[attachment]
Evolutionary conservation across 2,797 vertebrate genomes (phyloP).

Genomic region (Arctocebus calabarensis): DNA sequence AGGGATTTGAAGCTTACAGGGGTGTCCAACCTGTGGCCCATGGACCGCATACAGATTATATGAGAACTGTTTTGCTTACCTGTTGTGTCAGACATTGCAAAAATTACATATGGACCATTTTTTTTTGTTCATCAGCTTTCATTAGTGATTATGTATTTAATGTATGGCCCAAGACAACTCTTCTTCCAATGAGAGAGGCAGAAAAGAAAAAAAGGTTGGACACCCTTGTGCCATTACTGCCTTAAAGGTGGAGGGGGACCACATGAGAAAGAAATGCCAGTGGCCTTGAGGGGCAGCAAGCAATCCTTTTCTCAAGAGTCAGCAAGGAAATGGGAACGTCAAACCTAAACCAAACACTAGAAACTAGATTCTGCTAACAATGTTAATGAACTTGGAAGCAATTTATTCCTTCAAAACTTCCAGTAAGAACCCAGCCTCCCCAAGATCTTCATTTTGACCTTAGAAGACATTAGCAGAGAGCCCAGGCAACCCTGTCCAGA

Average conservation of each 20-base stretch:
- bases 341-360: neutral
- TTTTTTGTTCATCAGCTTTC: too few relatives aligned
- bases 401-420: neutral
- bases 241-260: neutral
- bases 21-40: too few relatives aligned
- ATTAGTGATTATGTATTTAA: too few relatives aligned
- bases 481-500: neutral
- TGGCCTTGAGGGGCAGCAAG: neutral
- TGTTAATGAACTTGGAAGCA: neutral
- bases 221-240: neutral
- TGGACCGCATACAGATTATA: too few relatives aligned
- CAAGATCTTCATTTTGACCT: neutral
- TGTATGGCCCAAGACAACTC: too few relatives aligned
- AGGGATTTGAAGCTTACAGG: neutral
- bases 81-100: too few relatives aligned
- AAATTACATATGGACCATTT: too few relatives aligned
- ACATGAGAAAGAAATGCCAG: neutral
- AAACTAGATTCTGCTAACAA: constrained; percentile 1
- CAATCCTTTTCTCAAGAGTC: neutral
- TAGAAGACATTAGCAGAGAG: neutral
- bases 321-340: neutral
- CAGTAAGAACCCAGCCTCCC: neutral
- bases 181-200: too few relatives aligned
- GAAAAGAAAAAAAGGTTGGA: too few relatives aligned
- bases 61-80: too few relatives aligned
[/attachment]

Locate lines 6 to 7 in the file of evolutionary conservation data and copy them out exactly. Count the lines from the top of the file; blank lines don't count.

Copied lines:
- bases 401-420: neutral
- bases 241-260: neutral